The Big Parade (King Vidor, 1925, 2h 20m)
Featuring musical accompaniment on piano by Clay Hilman of KC Bonkers
October 25, 6:30pm; Doors open at 6
Carnegie Museum Community Room, Houghton
Metro-Golden-Mayer’s The Big Parade was directed by King Vidor and based on the autobiographical novel Plumes, written by war veteran Laurence Stallings. The Big Parade enjoyed huge box office success as the highest grossing silent film at the time. The film held exceptionally long bookings at picture palaces with full musical orchestration such as the spectacular Grauman’s Egyptian theater in Hollywood and New York’s Astor on Broadway, where it took in $1.5 million alone during a ninety-six-week run. Reviews praised The Big Parade as the greatest of war dramas, and Vidor became known as one of Hollywood’s best directors.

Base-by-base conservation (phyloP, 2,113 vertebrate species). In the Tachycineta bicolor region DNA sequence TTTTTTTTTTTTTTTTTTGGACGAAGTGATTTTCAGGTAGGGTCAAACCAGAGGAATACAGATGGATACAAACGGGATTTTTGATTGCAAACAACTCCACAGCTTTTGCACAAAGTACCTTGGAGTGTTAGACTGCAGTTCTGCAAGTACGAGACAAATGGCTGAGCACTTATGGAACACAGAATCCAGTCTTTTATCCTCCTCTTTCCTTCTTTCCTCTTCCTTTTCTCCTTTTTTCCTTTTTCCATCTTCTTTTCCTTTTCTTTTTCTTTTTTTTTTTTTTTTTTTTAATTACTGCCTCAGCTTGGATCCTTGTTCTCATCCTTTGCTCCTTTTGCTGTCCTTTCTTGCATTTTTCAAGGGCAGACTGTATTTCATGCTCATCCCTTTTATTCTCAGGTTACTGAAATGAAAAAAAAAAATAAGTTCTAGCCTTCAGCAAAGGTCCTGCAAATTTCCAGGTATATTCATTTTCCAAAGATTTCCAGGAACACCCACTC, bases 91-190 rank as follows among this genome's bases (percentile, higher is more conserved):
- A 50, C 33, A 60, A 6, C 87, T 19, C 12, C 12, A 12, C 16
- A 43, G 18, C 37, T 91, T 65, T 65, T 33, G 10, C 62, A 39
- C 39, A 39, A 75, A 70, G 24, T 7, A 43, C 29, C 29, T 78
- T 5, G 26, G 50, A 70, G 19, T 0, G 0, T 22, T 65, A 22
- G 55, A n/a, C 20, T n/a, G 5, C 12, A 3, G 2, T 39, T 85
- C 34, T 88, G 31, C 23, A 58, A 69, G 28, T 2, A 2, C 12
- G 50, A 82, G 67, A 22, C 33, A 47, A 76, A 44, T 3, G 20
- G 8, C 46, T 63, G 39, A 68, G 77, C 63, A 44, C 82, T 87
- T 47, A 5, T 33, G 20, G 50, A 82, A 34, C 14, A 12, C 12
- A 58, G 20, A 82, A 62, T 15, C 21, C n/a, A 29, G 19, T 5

“The blockbuster World War I silent film that brought home the traumatic impact of war . . . The Big Parade is among the first to explore the psychological trauma of war.” – Smithsonianmag.com
If there had been Academy Awards in the 1920s, Metro-Goldwyn-Mayer’s The Big Parade would have swept the prizes. Jim (John Gilbert), son of a wealthy businessman, is swept up in the nation’s patriotic fervor and his fiancée’s suggestion that he’ll ‘look gorgeous in an officer’s uniform.’ He joins the Army and becomes best friends with two working class stiffs, Slim and Bull. The trio endure training camp together in a small French village where they meet Melisande (Renée Adorée), a farmer’s daughter. Jim and Melisande fall in love just before he and his buddies are sent to the front. Summary adapted from Smithsonianmag.com
This classic silent film will be shown in the Carnegie Museum’s Community Room, on the ground floor, with live music accompaniment by Clay Hilman, a local pianist known for his improvisational style. Hilman has played for 35 years, and started performing regularly for public engagements at the age of 12. His accompaniment will mimic the improvisational nature of live musical accompaniment in small picture houses in the 1910s.